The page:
NCCN Highlights from 2011
Jonathan Larsen, MPP, Program Coordinator
As we welcome 2012, we take a look back at NCCN's many achievements from 2011, several of which are highlighted below.
The NCCN Clinical Practice Guidelines in Oncology (NCCN Guidelines®), the recognized standard for clinical policy in oncology, expanded with the release of the NCCN Guidelines® for Lung Cancer Screening. These new guidelines provide guidance on how using effective screening tools for early detection can assist in the effort to decrease mortality rates for lung cancer, the leading cause of cancer-related deaths in the United States and the world. Additionally, the NCCN Drugs & Biologics Compendium (NCCN Compendium®) continues to be widely used by public and private payors to determine coverage for drugs and biologics in cancer care.
NCCN expanded its relationships with Health Information Technology companies to license the incorporation of the NCCN Guidelines and other information products into various electronic tools. We look forward to continued and new collaborations within this exciting area to further broaden the reach of the NCCN Guidelines.
NCCN and the National Business Group on Health, the nation's only non-profit organization devoted exclusively to representing large employers' perspective on national health policy issues, continued to work on a three-year project to develop benefit design resources and tools for employers to address cancer care in the workplace. This year, the collaboration produced two resources, Quick Reference Guide and Assessment and Plan Design and Assessment Tool, both part of An Employer's Guide to Cancer Treatment and Prevention, a comprehensive guide that will help employers efficiently and effectively design, implement, and monitor the performance of their oncology benefits. These tools recommend that employers' health plans cover evidence-based cancer treatment, based on the NCCN Guidelines and the NCCN Compendium®.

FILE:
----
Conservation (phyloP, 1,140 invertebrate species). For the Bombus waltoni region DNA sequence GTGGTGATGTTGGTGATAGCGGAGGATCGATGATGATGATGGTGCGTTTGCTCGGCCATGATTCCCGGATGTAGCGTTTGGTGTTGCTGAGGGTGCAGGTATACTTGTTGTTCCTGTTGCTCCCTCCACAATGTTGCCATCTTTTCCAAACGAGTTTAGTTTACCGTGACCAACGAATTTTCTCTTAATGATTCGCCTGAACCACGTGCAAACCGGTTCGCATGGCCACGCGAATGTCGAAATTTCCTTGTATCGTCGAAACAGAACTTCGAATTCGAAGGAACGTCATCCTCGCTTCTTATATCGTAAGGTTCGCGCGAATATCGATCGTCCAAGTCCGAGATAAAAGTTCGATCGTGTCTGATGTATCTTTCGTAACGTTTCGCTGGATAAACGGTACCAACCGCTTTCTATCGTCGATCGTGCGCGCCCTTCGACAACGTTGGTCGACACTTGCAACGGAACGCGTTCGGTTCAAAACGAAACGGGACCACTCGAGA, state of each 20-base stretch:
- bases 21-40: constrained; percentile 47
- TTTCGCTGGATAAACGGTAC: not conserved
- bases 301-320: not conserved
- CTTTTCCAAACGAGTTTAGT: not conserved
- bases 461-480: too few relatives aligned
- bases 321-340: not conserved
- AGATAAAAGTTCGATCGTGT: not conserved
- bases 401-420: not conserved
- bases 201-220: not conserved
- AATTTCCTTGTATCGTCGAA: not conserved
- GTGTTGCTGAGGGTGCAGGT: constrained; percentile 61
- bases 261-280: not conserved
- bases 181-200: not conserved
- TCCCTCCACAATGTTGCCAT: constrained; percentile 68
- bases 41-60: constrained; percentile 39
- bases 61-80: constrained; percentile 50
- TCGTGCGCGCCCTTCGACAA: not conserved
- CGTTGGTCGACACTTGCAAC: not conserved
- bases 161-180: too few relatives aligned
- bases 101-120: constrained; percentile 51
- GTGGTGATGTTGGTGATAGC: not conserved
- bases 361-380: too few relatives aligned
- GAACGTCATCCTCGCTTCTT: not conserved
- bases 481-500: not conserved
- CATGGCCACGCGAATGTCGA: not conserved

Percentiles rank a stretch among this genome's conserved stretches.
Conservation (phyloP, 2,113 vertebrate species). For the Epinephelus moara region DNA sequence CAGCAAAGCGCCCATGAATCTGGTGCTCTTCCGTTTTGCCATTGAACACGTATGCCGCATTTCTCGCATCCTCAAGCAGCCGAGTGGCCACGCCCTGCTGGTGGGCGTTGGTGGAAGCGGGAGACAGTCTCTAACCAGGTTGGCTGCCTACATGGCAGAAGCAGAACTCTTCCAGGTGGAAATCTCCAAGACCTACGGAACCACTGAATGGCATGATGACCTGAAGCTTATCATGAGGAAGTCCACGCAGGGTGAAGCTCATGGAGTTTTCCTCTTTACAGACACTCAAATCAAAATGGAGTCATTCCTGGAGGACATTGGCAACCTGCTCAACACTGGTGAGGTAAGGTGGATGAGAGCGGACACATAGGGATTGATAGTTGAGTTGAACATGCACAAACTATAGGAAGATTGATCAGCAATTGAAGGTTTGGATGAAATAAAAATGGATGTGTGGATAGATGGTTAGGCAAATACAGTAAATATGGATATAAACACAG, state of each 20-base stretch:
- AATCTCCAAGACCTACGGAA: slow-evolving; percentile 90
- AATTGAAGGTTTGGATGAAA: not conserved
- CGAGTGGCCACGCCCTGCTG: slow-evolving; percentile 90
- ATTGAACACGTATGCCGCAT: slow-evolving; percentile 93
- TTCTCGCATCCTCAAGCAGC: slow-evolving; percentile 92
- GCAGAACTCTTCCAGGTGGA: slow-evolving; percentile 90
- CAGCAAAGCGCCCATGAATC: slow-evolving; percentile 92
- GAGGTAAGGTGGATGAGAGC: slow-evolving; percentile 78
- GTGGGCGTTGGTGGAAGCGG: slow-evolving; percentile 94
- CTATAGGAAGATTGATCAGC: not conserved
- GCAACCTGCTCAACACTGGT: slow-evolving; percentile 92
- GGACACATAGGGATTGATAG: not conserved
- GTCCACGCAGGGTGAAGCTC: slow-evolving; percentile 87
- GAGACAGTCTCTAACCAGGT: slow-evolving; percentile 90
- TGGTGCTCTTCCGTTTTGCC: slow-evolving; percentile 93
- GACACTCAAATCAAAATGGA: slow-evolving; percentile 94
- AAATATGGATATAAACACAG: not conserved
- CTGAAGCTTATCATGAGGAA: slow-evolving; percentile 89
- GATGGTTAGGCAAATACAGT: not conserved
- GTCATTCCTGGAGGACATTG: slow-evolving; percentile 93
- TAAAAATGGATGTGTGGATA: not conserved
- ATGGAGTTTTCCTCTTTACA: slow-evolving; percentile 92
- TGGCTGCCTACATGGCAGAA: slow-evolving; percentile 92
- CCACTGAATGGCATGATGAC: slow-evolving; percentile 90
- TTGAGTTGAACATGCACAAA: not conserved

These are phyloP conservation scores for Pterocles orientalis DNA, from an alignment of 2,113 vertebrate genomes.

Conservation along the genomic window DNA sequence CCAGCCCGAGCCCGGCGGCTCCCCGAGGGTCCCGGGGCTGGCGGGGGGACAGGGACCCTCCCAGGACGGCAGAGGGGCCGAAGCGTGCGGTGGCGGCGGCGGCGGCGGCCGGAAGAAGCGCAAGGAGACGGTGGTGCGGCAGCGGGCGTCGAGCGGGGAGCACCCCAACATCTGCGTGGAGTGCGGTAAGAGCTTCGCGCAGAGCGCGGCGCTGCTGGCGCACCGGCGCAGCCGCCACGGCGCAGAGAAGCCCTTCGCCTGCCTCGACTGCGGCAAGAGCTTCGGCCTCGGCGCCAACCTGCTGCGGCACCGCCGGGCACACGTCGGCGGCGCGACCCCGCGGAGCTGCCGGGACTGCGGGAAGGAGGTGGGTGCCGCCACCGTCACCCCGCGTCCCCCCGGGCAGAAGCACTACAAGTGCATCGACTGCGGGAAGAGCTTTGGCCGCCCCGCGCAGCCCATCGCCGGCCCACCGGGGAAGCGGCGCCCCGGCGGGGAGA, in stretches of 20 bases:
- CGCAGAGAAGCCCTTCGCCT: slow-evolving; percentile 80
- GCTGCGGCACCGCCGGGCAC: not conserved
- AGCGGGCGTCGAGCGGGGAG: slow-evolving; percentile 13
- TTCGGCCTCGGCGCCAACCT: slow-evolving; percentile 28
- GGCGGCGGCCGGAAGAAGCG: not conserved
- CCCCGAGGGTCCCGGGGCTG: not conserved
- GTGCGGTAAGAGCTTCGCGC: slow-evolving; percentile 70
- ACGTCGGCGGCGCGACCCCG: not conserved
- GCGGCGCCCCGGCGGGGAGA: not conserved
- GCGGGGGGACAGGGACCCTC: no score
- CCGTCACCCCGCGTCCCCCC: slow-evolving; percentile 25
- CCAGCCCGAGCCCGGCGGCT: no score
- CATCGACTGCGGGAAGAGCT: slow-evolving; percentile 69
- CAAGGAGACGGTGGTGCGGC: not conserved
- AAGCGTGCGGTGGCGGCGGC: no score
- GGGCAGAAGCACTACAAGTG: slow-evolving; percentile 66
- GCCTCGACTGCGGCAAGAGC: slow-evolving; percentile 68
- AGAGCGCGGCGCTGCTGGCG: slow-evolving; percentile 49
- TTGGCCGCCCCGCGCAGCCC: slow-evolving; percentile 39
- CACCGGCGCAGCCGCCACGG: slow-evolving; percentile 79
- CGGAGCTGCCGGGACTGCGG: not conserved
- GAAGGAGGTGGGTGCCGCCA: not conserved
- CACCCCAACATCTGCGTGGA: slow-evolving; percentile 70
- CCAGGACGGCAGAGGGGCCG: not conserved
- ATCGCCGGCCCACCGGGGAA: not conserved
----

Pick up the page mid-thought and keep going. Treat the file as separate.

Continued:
Given the significant impact that health care reform and other regulatory requirements continue to have on oncology, NCCN took an active leadership role in 2011 by hosting policy summits on such issues as the U.S. Food and Drug Administration's pending abbreviated regulatory process for the development of biosimilar drugs as well as regulatory and reimbursement issues surrounding molecular testing in cancer care. NCCN also held a patient advocacy summit focusing on optimal care for patients with cancer. Thought leaders across the globe collaborated with NCCN in the adaptation and translation of guidelines in China, Japan, Latin America, and the Middle East and North Africa. NCCN launched its NCCNChina.org web site. NCCN Guidelines were distributed in various formats in almost every country in the world.
Over its first 18 months of operations, the NCCN Foundation has made great progress in advancing the mission of NCCN. Since launching the NCCN Guidelines for Patients™ a little over a year ago, NCCN has released a total of eight patient guidelines in this new series of consumer-friendly translations of the NCCN Guidelines. In an effort to promote early career development opportunities for young clinicians, physician-scientists, and oncology nurses at NCCN Member Institutions, the NCCN Foundation awarded five competitive grants in 2011 to young investigators dedicated to advancing and discovering new treatments for cancer. The NCCN Foundation looks forward to continuing this award program in 2012.
The above are only a sampling of NCCN's accomplishments during 2011. In 2012 and beyond NCCN will continue its mission to advance sound, evaluative clinical information to enhance the decision-making processes of patients, physicians, and others who influence access to and the choice of cancer care.